Tuesday, December 02, 2008
Last night I went with K. to hear Glasvegas (hat-tip: Hearcanal) - as you cannot see from the photograph, they were really good. I include the picture only to prove that any mobile phone ad in which a model flirtatiously snaps the lead singer of a generic "rock band", producing a photo that looks anything like the in-ad reality, is lying to you. Unless the lead singer is actually 3 cm tall. Everyone at gigs takes pictures with their mobiles because of this lie, and also because of the smoking ban, which has killed off the lighters-in-the-air tradition.
Glasvegas sound like My Bloody Valentine and look like a gang of Glaswegians you wouldn't want to beat at pool. They have hair like Joe Strummer and wear leather jackets with trainers. They also write these strange, strange love songs, the most anthemic of which, "Daddy's gone", is a song full of pathos and regret written from the POV of a child of a one parent family to his Dad. There's something more than usually blokey about Glasvegas, and the normal predominance of middle aged men to women at gigs was severely skewed, reaching football match proportions. It was touching to see all these bald blokes singing along about how they miss their Dads.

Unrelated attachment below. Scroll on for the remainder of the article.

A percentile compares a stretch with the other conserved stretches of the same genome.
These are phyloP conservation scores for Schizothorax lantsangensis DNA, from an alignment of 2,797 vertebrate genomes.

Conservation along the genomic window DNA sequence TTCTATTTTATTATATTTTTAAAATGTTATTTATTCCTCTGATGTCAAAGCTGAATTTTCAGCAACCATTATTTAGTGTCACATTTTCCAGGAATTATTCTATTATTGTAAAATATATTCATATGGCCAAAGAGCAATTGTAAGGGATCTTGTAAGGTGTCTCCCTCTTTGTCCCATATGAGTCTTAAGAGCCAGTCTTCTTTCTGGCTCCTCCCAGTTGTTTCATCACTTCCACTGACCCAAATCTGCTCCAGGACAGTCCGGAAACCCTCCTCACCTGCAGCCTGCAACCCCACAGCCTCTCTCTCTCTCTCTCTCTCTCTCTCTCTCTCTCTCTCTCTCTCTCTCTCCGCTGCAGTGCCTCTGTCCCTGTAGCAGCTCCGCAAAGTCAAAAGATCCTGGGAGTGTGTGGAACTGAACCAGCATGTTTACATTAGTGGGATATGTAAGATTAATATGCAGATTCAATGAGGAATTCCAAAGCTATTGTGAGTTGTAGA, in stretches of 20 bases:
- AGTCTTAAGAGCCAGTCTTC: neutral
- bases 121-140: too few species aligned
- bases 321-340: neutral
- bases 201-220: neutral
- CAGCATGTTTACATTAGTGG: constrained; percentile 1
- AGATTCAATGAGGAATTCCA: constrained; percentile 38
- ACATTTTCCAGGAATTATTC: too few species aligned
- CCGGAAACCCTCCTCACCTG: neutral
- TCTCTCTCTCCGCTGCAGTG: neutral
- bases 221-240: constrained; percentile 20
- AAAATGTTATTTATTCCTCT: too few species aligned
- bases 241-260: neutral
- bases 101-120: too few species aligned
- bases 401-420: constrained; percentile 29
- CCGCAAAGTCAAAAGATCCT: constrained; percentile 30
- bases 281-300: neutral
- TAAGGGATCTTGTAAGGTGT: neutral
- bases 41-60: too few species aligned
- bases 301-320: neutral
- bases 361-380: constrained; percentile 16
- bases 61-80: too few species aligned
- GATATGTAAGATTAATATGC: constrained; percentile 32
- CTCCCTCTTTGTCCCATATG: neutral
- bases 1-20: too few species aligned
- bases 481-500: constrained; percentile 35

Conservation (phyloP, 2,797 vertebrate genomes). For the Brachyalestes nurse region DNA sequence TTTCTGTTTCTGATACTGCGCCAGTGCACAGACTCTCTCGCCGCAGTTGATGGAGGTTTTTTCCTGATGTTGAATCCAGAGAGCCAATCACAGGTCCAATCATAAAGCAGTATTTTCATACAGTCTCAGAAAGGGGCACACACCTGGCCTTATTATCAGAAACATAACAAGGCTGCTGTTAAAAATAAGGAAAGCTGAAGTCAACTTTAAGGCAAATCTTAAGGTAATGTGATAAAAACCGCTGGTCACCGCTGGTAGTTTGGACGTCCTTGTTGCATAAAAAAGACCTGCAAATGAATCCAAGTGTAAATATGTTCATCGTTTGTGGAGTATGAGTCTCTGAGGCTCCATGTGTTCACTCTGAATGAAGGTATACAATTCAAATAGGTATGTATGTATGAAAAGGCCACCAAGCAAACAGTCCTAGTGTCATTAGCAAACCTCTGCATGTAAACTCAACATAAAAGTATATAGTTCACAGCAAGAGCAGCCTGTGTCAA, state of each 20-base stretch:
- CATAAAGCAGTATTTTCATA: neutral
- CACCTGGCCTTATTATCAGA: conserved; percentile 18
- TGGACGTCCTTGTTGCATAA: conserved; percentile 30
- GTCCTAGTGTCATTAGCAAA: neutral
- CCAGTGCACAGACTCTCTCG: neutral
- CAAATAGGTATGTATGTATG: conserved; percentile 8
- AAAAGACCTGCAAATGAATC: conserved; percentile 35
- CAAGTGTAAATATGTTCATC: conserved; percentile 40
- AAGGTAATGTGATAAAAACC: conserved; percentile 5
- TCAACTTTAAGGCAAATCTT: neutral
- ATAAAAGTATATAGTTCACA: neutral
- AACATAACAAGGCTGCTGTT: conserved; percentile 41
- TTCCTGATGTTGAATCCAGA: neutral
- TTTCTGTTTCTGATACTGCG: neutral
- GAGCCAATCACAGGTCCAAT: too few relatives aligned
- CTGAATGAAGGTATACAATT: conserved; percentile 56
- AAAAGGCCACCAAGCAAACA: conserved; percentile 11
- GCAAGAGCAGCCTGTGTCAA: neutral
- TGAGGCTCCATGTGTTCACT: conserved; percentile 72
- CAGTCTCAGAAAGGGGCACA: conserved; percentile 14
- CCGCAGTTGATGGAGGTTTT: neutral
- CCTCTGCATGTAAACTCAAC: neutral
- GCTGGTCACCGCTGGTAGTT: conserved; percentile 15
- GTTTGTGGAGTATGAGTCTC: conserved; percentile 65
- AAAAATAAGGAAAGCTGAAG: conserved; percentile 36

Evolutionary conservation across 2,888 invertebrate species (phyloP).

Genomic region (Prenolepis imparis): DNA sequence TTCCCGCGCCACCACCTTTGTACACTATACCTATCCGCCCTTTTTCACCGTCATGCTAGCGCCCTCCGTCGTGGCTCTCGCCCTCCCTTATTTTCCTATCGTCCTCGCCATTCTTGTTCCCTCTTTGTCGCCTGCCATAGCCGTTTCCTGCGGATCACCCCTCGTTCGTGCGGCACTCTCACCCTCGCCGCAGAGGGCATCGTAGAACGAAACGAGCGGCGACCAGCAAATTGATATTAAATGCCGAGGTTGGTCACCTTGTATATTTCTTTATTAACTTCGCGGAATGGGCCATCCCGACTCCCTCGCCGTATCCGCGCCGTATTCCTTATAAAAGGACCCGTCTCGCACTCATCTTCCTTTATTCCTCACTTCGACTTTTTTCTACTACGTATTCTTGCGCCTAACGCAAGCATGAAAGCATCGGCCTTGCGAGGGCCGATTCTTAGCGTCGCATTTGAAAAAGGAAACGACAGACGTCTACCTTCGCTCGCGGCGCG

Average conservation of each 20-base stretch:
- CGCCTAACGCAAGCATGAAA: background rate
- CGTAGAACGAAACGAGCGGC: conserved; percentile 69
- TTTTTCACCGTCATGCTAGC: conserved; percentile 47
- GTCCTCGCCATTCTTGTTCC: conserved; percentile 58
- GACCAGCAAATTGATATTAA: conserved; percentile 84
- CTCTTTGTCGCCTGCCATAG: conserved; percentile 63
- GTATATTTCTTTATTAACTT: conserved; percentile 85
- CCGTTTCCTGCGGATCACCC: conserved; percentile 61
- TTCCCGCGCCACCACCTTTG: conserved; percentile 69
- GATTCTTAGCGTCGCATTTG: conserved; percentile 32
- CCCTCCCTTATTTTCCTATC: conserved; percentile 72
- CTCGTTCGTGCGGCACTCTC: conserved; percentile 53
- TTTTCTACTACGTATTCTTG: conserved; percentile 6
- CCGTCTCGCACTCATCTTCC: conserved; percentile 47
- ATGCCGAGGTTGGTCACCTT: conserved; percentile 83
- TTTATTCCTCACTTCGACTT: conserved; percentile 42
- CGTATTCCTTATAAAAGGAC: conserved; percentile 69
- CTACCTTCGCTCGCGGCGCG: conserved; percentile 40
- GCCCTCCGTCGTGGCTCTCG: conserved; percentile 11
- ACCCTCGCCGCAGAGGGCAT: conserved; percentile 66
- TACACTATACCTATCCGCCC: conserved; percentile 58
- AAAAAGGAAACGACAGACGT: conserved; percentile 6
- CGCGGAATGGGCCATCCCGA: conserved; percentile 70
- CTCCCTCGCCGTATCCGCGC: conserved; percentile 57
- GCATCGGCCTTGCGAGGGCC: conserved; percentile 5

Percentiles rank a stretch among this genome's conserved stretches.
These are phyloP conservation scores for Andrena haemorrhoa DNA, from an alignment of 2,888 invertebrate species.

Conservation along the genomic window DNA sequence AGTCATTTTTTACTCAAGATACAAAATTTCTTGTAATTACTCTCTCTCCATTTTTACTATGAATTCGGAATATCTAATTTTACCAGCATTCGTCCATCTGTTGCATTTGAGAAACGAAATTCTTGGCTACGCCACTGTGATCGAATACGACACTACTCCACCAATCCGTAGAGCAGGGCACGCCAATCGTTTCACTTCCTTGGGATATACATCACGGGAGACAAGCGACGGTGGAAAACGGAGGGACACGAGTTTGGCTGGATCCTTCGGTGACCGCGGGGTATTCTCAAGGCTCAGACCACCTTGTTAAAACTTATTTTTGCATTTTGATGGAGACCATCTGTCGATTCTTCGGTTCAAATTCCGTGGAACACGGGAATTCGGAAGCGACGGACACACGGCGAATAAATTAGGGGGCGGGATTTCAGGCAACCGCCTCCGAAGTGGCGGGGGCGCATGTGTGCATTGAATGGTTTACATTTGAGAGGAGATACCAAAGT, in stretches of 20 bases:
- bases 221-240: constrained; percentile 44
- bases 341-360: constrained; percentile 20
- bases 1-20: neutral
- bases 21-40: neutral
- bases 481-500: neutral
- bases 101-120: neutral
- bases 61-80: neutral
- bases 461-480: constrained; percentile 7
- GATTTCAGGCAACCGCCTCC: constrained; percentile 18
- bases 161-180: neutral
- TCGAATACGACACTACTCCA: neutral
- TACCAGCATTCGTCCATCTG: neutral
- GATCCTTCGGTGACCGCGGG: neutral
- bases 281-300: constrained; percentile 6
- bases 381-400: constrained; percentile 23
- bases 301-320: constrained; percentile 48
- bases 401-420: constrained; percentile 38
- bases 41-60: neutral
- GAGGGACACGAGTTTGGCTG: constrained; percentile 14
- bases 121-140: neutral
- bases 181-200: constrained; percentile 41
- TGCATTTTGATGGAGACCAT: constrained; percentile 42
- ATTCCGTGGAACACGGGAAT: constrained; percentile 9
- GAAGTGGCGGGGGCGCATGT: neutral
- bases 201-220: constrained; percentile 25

It takes a rare kind of talent to take something as familiar as a love song and make it new just by exploring a truth that no one has dealt with before. I thought Juno and Knocked Up did the same thing for films about teenage pregnancy. In fact they weren't saying anything that was wacky, or strange, it was just certain aspects of pregnancy had never been covered in film. It had never been anything but a soap opera tragedy, because the arrival of children represents the end of one's own youth and youth is what our culture prizes more than anything. (Ask Michel Houellebecq if it ain't. He'll tell you "oui.")
For a campaign we're doing just now we need pictures of people eating. There are no realistic pictures of people eating. Surely people want to see people eating don't they? I think we're ready for it, as a culture.
PS: Yes the picture is on its side. And what of it?